Polyxo was the name of at least three women. One was a prophetess who was an old nurse of queen Hypsipyle, another was the widow of Heracles' son Tlepolemus, and a third was the mother of Antiope by Nycteus.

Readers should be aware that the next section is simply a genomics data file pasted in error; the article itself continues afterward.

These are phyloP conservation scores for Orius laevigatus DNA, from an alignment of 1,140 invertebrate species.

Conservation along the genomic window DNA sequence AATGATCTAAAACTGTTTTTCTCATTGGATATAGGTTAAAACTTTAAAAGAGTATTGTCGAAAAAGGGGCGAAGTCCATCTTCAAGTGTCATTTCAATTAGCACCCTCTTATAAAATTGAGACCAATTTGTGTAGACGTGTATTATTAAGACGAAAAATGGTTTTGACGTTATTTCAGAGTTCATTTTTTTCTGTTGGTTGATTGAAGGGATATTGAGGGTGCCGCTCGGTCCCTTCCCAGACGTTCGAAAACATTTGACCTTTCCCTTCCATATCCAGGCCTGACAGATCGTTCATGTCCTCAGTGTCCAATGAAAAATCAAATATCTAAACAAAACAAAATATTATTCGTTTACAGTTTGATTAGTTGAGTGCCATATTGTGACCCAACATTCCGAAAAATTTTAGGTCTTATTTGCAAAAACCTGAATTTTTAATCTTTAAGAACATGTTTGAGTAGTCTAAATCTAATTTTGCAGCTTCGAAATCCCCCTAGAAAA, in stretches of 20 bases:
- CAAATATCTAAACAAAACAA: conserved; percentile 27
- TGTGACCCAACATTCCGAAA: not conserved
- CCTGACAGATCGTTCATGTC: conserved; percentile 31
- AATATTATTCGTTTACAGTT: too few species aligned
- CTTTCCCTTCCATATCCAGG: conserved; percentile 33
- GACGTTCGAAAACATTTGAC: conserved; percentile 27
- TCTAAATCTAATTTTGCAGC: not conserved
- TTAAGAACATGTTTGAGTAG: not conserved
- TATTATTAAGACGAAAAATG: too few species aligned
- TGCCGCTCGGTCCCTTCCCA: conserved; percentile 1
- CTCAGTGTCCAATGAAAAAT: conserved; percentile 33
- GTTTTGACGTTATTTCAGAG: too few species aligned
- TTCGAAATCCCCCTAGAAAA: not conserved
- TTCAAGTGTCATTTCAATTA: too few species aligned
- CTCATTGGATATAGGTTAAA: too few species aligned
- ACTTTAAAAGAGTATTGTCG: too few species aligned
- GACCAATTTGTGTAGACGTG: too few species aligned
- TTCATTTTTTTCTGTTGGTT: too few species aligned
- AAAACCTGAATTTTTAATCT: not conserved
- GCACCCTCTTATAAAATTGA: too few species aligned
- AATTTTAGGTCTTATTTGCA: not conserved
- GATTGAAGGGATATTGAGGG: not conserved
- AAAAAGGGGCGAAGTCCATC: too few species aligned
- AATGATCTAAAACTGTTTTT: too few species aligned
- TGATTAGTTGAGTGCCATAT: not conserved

The name seems to be a contraction of 'Polylyxo' and thus means 'much light', from polys, 'much' and lyce, 'light'. Robert Graves, however, derives it from polys and xyo, 'to scrape', so that it means 'much itching'. But in what precise sense - there's the rub.